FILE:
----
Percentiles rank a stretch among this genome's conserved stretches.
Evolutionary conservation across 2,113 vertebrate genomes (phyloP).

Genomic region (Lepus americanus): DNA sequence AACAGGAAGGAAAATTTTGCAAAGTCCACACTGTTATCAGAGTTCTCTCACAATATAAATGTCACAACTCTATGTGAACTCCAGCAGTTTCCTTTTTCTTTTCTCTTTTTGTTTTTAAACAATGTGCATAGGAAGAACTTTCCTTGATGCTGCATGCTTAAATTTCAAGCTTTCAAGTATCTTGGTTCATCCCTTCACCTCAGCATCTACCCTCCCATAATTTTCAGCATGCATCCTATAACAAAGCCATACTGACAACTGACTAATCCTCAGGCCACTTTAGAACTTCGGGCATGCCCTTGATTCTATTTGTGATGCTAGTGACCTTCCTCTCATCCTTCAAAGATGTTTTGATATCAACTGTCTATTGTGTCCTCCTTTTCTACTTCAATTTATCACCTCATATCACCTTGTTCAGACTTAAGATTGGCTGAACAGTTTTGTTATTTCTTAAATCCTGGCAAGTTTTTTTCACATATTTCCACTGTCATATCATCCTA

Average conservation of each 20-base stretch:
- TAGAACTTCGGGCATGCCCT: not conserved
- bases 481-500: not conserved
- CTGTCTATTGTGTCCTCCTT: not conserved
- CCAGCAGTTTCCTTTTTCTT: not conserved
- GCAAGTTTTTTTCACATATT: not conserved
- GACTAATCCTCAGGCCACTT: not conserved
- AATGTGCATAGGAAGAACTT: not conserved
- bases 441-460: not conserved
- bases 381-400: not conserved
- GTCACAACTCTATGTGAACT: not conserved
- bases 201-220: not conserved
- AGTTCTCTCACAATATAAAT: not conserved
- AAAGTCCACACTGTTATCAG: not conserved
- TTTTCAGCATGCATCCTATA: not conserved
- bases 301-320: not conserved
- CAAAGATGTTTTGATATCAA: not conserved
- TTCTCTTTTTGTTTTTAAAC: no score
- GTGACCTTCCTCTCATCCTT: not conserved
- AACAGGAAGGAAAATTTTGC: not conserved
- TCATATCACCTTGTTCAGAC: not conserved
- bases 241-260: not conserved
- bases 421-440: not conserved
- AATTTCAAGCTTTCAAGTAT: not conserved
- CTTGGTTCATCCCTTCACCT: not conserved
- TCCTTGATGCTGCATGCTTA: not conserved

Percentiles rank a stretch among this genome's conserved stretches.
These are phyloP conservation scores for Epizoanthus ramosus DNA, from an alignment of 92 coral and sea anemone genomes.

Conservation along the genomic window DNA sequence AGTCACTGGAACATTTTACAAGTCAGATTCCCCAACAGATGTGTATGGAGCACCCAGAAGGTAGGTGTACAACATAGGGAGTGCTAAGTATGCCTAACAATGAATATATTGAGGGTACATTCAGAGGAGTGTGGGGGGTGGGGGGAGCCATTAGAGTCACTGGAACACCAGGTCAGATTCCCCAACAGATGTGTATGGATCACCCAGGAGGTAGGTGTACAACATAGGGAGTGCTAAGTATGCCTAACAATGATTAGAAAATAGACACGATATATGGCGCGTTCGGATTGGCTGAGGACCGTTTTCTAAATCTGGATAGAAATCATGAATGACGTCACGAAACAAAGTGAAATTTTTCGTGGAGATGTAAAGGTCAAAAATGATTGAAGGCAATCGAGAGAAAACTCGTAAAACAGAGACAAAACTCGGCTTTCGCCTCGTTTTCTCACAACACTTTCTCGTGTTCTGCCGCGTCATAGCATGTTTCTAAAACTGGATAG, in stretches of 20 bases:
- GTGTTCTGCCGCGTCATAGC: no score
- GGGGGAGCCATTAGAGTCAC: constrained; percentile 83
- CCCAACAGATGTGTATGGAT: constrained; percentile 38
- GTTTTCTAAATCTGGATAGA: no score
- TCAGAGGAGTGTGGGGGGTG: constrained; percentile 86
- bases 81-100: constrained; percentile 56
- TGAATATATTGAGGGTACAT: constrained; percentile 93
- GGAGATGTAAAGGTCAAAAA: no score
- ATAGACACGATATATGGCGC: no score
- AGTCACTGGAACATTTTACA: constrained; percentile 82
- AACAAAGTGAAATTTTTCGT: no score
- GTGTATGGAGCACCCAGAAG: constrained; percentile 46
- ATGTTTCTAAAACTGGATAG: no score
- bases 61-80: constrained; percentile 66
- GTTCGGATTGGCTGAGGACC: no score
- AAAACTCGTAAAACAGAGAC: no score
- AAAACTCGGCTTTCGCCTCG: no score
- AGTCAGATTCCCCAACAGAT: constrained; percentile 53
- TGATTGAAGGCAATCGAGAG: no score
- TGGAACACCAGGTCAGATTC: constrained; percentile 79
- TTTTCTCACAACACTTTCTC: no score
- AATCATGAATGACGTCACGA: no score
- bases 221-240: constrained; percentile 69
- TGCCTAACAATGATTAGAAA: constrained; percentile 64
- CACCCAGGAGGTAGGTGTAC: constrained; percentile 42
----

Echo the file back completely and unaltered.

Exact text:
Percentiles rank a stretch among this genome's conserved stretches.
Evolutionary conservation across 2,113 vertebrate genomes (phyloP).

Genomic region (Lepus americanus): DNA sequence AACAGGAAGGAAAATTTTGCAAAGTCCACACTGTTATCAGAGTTCTCTCACAATATAAATGTCACAACTCTATGTGAACTCCAGCAGTTTCCTTTTTCTTTTCTCTTTTTGTTTTTAAACAATGTGCATAGGAAGAACTTTCCTTGATGCTGCATGCTTAAATTTCAAGCTTTCAAGTATCTTGGTTCATCCCTTCACCTCAGCATCTACCCTCCCATAATTTTCAGCATGCATCCTATAACAAAGCCATACTGACAACTGACTAATCCTCAGGCCACTTTAGAACTTCGGGCATGCCCTTGATTCTATTTGTGATGCTAGTGACCTTCCTCTCATCCTTCAAAGATGTTTTGATATCAACTGTCTATTGTGTCCTCCTTTTCTACTTCAATTTATCACCTCATATCACCTTGTTCAGACTTAAGATTGGCTGAACAGTTTTGTTATTTCTTAAATCCTGGCAAGTTTTTTTCACATATTTCCACTGTCATATCATCCTA

Average conservation of each 20-base stretch:
- TAGAACTTCGGGCATGCCCT: not conserved
- bases 481-500: not conserved
- CTGTCTATTGTGTCCTCCTT: not conserved
- CCAGCAGTTTCCTTTTTCTT: not conserved
- GCAAGTTTTTTTCACATATT: not conserved
- GACTAATCCTCAGGCCACTT: not conserved
- AATGTGCATAGGAAGAACTT: not conserved
- bases 441-460: not conserved
- bases 381-400: not conserved
- GTCACAACTCTATGTGAACT: not conserved
- bases 201-220: not conserved
- AGTTCTCTCACAATATAAAT: not conserved
- AAAGTCCACACTGTTATCAG: not conserved
- TTTTCAGCATGCATCCTATA: not conserved
- bases 301-320: not conserved
- CAAAGATGTTTTGATATCAA: not conserved
- TTCTCTTTTTGTTTTTAAAC: no score
- GTGACCTTCCTCTCATCCTT: not conserved
- AACAGGAAGGAAAATTTTGC: not conserved
- TCATATCACCTTGTTCAGAC: not conserved
- bases 241-260: not conserved
- bases 421-440: not conserved
- AATTTCAAGCTTTCAAGTAT: not conserved
- CTTGGTTCATCCCTTCACCT: not conserved
- TCCTTGATGCTGCATGCTTA: not conserved

Percentiles rank a stretch among this genome's conserved stretches.
These are phyloP conservation scores for Epizoanthus ramosus DNA, from an alignment of 92 coral and sea anemone genomes.

Conservation along the genomic window DNA sequence AGTCACTGGAACATTTTACAAGTCAGATTCCCCAACAGATGTGTATGGAGCACCCAGAAGGTAGGTGTACAACATAGGGAGTGCTAAGTATGCCTAACAATGAATATATTGAGGGTACATTCAGAGGAGTGTGGGGGGTGGGGGGAGCCATTAGAGTCACTGGAACACCAGGTCAGATTCCCCAACAGATGTGTATGGATCACCCAGGAGGTAGGTGTACAACATAGGGAGTGCTAAGTATGCCTAACAATGATTAGAAAATAGACACGATATATGGCGCGTTCGGATTGGCTGAGGACCGTTTTCTAAATCTGGATAGAAATCATGAATGACGTCACGAAACAAAGTGAAATTTTTCGTGGAGATGTAAAGGTCAAAAATGATTGAAGGCAATCGAGAGAAAACTCGTAAAACAGAGACAAAACTCGGCTTTCGCCTCGTTTTCTCACAACACTTTCTCGTGTTCTGCCGCGTCATAGCATGTTTCTAAAACTGGATAG, in stretches of 20 bases:
- GTGTTCTGCCGCGTCATAGC: no score
- GGGGGAGCCATTAGAGTCAC: constrained; percentile 83
- CCCAACAGATGTGTATGGAT: constrained; percentile 38
- GTTTTCTAAATCTGGATAGA: no score
- TCAGAGGAGTGTGGGGGGTG: constrained; percentile 86
- bases 81-100: constrained; percentile 56
- TGAATATATTGAGGGTACAT: constrained; percentile 93
- GGAGATGTAAAGGTCAAAAA: no score
- ATAGACACGATATATGGCGC: no score
- AGTCACTGGAACATTTTACA: constrained; percentile 82
- AACAAAGTGAAATTTTTCGT: no score
- GTGTATGGAGCACCCAGAAG: constrained; percentile 46
- ATGTTTCTAAAACTGGATAG: no score
- bases 61-80: constrained; percentile 66
- GTTCGGATTGGCTGAGGACC: no score
- AAAACTCGTAAAACAGAGAC: no score
- AAAACTCGGCTTTCGCCTCG: no score
- AGTCAGATTCCCCAACAGAT: constrained; percentile 53
- TGATTGAAGGCAATCGAGAG: no score
- TGGAACACCAGGTCAGATTC: constrained; percentile 79
- TTTTCTCACAACACTTTCTC: no score
- AATCATGAATGACGTCACGA: no score
- bases 221-240: constrained; percentile 69
- TGCCTAACAATGATTAGAAA: constrained; percentile 64
- CACCCAGGAGGTAGGTGTAC: constrained; percentile 42